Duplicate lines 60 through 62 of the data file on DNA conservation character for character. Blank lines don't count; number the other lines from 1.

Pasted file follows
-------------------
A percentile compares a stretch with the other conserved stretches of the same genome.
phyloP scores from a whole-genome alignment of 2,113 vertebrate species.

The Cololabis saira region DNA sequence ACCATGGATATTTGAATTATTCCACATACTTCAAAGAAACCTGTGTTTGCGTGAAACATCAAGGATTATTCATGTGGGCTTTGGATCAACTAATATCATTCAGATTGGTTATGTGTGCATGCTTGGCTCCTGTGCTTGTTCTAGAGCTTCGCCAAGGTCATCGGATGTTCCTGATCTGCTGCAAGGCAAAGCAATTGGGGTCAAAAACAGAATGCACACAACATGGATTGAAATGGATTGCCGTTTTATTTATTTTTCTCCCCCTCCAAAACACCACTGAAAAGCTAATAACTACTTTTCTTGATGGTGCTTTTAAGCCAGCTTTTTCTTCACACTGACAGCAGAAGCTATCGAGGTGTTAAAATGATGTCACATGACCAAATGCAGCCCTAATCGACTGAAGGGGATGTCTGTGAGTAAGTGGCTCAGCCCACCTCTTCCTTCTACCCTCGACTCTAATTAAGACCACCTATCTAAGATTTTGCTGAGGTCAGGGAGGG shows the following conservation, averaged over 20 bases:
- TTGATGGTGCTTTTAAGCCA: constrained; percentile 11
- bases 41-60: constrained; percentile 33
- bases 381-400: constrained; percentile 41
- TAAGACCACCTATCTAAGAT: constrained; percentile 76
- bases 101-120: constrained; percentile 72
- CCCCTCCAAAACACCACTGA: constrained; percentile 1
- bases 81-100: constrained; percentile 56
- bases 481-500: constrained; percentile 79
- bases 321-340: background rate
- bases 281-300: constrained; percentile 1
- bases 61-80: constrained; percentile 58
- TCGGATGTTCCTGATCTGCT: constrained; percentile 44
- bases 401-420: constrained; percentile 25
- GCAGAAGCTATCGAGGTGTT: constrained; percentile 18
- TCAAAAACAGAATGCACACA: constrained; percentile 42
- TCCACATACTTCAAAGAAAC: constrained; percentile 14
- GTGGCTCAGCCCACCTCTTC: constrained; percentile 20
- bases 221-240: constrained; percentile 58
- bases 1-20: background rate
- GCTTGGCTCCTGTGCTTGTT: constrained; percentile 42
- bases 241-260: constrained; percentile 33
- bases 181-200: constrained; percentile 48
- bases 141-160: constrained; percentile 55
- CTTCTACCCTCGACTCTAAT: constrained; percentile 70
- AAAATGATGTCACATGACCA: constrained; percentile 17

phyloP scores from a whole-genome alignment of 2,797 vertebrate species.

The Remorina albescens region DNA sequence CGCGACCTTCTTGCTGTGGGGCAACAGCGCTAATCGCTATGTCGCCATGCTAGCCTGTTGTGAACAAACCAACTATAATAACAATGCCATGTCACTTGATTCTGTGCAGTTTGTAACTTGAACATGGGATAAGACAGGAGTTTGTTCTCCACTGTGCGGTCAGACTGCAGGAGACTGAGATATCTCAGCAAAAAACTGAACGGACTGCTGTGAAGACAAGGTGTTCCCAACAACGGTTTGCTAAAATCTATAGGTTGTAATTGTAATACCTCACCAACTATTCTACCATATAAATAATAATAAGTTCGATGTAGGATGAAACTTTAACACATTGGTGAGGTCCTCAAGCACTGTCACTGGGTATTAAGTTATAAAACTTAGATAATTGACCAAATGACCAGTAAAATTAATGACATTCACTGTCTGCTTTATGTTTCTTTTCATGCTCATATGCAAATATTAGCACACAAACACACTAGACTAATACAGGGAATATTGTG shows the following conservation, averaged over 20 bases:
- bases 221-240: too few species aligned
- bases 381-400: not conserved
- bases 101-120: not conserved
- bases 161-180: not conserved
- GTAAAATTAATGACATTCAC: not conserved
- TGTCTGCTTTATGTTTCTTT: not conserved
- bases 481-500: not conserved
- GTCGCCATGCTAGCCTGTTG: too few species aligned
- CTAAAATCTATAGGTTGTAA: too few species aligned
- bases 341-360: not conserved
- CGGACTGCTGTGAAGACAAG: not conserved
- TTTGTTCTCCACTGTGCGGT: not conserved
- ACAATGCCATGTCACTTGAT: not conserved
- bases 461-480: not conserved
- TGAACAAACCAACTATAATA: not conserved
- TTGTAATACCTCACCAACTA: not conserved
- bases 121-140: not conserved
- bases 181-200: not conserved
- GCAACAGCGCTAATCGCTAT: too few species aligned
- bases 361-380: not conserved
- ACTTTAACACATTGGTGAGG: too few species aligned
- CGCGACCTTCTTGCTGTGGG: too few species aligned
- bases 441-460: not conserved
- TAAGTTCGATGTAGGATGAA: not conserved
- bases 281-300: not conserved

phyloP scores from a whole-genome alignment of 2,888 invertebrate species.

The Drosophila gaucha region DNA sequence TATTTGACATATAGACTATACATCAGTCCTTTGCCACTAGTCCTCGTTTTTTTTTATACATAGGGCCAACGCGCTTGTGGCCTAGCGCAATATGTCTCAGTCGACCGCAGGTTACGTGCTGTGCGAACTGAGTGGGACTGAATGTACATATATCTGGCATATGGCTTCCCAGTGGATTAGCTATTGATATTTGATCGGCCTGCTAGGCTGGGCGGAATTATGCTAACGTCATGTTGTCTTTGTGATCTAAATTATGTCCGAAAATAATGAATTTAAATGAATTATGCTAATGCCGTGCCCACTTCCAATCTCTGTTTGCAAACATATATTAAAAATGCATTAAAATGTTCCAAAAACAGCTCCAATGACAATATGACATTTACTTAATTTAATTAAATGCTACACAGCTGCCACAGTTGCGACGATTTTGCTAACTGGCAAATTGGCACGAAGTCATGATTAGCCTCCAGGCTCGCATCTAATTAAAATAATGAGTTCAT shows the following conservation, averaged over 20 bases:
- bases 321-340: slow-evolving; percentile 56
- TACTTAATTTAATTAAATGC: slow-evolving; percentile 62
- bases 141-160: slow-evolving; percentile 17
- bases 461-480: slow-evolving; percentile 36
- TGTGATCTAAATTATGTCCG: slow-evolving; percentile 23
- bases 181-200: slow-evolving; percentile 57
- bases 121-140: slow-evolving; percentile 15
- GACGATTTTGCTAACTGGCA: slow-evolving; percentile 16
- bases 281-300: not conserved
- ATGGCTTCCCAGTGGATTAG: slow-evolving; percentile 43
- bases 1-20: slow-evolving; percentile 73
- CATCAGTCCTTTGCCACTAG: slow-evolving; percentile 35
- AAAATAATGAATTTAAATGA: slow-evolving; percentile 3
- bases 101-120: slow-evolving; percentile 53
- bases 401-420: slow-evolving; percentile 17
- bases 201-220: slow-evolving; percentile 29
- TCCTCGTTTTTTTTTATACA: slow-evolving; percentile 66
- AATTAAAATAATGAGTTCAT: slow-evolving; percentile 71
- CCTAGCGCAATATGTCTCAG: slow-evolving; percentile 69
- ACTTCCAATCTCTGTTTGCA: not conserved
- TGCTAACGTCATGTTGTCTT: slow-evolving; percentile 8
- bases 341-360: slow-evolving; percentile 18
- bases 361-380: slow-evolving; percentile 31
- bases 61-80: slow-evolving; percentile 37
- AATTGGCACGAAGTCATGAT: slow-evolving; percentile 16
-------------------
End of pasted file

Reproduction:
- bases 141-160: slow-evolving; percentile 17
- bases 461-480: slow-evolving; percentile 36
- TGTGATCTAAATTATGTCCG: slow-evolving; percentile 23